Medical Malpractice Archives

What is the relationship between clinical practice guidelines and standard of care?

In recent posts, we’ve been discussing cancer screening guidelines in the context of medical malpractice litigation. One important point to highlight in this discussion is that cancer screening guidelines do not, in and of themselves, constitute a standard of care.

Study highlights family physicians’ knowledge gap regarding lung cancer screening, P.2

In our last post, we looked briefly at a recent study which highlighted, at least to a small extent, the concern that family physicians may not have adequate knowledge of cancer screening guidelines, at least in the context of recommending effective screening for lung cancer.

Study highlights family physicians' knowledge gap regarding lung cancer screening

We have previously written on this blog about failure to properly diagnose cancer, and the duty of physicians recommend appropriate screening tests and track a patient's conditions, noticing potential warning signs of cancer and referring to specialists when necessary.

Did your physician fail to recommend cancer screening?

Last time, we looked briefly at new lung cancer screening technology and noted that physicians have the duty to take appropriate action with regard to cancer screening, whether this means referring a patient to a specialist or ordering appropriate tests for the patient.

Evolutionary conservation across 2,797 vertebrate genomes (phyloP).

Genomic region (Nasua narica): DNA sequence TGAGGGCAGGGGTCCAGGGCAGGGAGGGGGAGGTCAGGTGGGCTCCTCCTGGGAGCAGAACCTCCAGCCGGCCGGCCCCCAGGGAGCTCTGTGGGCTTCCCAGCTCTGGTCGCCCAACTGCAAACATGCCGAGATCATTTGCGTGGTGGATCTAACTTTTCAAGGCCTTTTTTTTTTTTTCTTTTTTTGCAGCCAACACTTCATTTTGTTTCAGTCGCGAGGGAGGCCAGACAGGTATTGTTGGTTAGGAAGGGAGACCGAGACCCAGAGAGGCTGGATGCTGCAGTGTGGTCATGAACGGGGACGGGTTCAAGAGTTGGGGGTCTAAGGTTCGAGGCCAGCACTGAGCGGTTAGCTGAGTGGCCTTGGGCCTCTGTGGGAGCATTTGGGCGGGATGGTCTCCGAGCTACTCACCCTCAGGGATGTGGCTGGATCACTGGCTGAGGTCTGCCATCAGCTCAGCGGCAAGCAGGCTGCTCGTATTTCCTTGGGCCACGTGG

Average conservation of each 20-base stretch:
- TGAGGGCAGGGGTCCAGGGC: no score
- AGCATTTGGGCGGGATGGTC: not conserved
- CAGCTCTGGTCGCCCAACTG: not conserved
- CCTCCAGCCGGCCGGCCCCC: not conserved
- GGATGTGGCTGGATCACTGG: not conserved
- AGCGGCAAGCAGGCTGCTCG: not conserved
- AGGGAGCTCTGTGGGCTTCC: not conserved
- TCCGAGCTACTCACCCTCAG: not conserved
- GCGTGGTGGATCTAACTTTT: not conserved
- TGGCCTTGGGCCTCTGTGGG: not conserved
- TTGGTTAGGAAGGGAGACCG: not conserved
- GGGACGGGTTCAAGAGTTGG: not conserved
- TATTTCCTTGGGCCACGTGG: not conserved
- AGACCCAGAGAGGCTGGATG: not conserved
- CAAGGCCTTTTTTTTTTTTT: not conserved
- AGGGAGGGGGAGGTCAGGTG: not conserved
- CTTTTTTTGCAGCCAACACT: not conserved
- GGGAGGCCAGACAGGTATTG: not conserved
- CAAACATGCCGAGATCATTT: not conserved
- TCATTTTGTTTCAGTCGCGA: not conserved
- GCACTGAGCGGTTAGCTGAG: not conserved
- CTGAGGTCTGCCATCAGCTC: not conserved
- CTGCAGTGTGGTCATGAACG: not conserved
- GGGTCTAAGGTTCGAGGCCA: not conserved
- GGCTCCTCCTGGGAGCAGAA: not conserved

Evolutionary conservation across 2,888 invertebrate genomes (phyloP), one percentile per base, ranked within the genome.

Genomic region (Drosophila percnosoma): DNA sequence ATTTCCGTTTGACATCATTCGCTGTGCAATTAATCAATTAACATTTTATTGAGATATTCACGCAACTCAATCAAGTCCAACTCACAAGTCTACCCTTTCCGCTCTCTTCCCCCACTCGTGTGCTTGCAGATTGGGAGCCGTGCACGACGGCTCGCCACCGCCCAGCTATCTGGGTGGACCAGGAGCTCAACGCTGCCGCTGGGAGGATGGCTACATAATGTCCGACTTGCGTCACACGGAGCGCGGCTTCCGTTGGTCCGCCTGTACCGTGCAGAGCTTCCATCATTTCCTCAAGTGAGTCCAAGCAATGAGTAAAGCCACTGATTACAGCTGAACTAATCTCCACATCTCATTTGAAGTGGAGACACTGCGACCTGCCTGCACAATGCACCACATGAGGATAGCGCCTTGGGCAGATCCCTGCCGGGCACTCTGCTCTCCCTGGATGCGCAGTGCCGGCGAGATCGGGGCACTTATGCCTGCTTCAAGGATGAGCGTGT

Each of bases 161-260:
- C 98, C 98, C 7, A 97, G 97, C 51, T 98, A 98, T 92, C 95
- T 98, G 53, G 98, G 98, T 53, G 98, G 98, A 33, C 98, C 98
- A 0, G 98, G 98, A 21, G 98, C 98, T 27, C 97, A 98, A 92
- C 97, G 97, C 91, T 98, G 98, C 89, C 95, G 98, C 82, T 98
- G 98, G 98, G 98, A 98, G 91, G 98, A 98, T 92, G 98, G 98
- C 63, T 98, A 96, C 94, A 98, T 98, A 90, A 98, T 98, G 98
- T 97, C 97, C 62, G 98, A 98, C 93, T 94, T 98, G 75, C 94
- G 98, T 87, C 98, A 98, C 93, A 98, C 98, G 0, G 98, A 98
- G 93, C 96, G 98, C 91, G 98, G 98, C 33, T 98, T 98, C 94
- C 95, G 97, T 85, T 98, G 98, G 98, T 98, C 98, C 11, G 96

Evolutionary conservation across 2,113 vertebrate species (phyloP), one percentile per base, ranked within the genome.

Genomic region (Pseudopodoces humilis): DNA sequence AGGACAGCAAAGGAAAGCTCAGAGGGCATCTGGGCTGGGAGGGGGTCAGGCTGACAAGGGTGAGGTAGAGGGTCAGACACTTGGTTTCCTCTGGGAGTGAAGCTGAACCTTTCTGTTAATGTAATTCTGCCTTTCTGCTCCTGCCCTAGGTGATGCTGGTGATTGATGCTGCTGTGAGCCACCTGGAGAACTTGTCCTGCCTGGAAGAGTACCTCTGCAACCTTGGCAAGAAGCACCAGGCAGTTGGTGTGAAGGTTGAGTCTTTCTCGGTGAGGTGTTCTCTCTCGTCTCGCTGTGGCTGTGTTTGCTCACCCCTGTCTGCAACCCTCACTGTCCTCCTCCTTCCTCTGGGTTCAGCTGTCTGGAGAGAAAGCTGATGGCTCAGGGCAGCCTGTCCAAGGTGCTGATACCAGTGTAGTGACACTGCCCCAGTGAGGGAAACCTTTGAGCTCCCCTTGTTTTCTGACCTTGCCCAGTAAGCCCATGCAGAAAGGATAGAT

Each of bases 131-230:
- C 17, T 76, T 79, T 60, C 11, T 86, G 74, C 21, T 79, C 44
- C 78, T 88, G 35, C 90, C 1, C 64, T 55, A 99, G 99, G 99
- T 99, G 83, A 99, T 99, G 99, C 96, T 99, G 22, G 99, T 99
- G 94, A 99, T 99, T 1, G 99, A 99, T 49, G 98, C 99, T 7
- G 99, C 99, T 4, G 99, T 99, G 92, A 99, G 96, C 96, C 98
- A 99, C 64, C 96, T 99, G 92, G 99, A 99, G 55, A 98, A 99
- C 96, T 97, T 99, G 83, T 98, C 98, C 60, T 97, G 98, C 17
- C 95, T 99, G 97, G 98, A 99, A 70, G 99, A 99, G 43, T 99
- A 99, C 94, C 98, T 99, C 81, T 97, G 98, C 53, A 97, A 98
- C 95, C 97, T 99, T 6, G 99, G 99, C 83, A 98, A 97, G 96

Lung cancer breath test could be effective screening tool

When it comes to treating cancer, early detection and treatment are critical to success. Screening guidelines exist for a wide variety of cancers, with breast, colon, and skin cancer being among the more well known and performed screenings. Some forms of cancer are harder to diagnose than others.

Federal program shares similarities with Michigan Model on med mal dispute resolution, P.2

In our last post, we looked briefly at a federal program known as CANDOR which aims to help federally funded hospitals adopt dispute resolution programs which increase hospital and provider transparency in dealing with patients. The program is being promoted

Federal program shares similarities with Michigan Model on med mal dispute resolution

A federal program being promoted by the federal Agency for Healthcare Research and Quality is now seeking to implement in federally funded hospitals some of the same principles that have made the dispute resolution model used at the University of Michigan Health System so successful.

Settling a medical malpractice case: work with experienced counsel to protect yourself

Readers may remember that not long after the death of comedian Joan Rivers, stories started popping up in the headlines that her family was accusing a New York clinic where she received treatment of negligence in caring for her. Rivers died about a week after an appointment at Yorkville Endoscopy in Manhattan.

Rules of evidence and physician statements of fault, P.2

In our last post, we began speaking a bit about the rules of evidence in medical malpractice cases. Our discussion is specifically about physician admissions of fault and their place in medical malpractice cases. As we’ve noted, Michigan law prevents medical malpractice plaintiffs from using a physician’s sympathetic communications against him or her in court.

Rules of evidence and physician statements of fault

In our last post, we looked very briefly at a Michigan law which protects sympathetic physician communications from being used in court. Such statements are not necessarily critical for proving medical negligence, though, and the law does not protect physician admissions of fault or negligence from being used against them in medical malpractice litigation.

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